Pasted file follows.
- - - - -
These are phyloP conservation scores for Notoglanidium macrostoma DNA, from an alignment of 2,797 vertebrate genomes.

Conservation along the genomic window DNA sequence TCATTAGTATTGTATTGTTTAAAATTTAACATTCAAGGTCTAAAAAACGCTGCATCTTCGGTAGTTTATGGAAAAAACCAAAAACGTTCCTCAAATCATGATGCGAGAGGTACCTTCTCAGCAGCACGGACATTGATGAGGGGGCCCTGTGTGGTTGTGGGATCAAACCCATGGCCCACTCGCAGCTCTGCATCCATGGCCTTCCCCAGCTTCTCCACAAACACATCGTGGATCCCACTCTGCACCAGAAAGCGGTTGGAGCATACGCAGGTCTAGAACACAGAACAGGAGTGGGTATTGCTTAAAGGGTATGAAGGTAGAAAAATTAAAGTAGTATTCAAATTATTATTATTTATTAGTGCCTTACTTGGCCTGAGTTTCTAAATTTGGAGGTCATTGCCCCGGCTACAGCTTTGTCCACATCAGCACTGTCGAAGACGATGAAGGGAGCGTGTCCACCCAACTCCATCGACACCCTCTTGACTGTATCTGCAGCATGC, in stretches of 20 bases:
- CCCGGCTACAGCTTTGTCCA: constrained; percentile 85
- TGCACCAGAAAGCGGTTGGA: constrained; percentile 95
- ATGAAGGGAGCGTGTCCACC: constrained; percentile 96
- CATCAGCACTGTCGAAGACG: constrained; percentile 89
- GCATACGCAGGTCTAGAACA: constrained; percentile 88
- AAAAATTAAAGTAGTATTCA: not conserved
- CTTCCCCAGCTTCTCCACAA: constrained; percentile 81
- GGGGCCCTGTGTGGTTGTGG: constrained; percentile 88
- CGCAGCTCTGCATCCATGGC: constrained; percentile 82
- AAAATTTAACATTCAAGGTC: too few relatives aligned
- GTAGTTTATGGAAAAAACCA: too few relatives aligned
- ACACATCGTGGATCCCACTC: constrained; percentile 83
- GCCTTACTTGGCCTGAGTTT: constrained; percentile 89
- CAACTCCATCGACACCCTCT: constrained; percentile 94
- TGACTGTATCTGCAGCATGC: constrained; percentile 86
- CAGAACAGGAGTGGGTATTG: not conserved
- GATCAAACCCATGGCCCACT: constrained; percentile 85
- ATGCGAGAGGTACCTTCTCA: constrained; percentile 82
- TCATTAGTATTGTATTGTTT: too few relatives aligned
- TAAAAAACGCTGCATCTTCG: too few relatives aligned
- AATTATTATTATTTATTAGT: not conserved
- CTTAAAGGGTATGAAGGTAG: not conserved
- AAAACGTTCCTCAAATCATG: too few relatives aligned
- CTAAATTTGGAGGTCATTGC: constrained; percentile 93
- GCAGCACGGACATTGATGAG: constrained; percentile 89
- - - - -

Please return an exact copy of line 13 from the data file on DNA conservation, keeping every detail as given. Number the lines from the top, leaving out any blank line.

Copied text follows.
- GTAGTTTATGGAAAAAACCA: too few relatives aligned